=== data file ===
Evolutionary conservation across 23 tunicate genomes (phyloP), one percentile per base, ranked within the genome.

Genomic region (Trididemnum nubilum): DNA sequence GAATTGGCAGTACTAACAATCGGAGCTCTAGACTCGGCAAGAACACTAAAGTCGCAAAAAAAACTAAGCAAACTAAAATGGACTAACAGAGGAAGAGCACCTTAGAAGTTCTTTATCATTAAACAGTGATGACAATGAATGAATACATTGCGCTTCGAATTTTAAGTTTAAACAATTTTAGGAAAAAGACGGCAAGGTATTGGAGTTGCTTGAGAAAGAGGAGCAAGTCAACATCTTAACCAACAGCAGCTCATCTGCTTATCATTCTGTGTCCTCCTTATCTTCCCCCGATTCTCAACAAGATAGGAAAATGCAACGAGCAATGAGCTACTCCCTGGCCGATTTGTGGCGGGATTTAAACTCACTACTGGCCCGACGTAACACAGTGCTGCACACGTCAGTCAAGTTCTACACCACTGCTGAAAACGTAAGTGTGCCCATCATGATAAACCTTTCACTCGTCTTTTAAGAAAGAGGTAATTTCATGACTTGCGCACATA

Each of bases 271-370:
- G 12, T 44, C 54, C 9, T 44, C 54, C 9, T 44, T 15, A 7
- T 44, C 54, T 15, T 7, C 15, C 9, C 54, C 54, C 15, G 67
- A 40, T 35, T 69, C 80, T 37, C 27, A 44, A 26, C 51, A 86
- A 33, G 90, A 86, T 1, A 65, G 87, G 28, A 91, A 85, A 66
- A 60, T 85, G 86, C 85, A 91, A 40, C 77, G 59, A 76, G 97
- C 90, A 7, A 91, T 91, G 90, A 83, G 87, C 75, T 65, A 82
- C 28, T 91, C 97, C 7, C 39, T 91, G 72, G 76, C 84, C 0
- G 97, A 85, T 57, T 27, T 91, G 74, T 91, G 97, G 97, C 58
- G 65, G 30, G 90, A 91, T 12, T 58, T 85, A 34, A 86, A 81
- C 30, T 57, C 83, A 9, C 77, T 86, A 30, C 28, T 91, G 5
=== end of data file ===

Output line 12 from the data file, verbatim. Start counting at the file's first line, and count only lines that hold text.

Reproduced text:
- G 65, G 30, G 90, A 91, T 12, T 58, T 85, A 34, A 86, A 81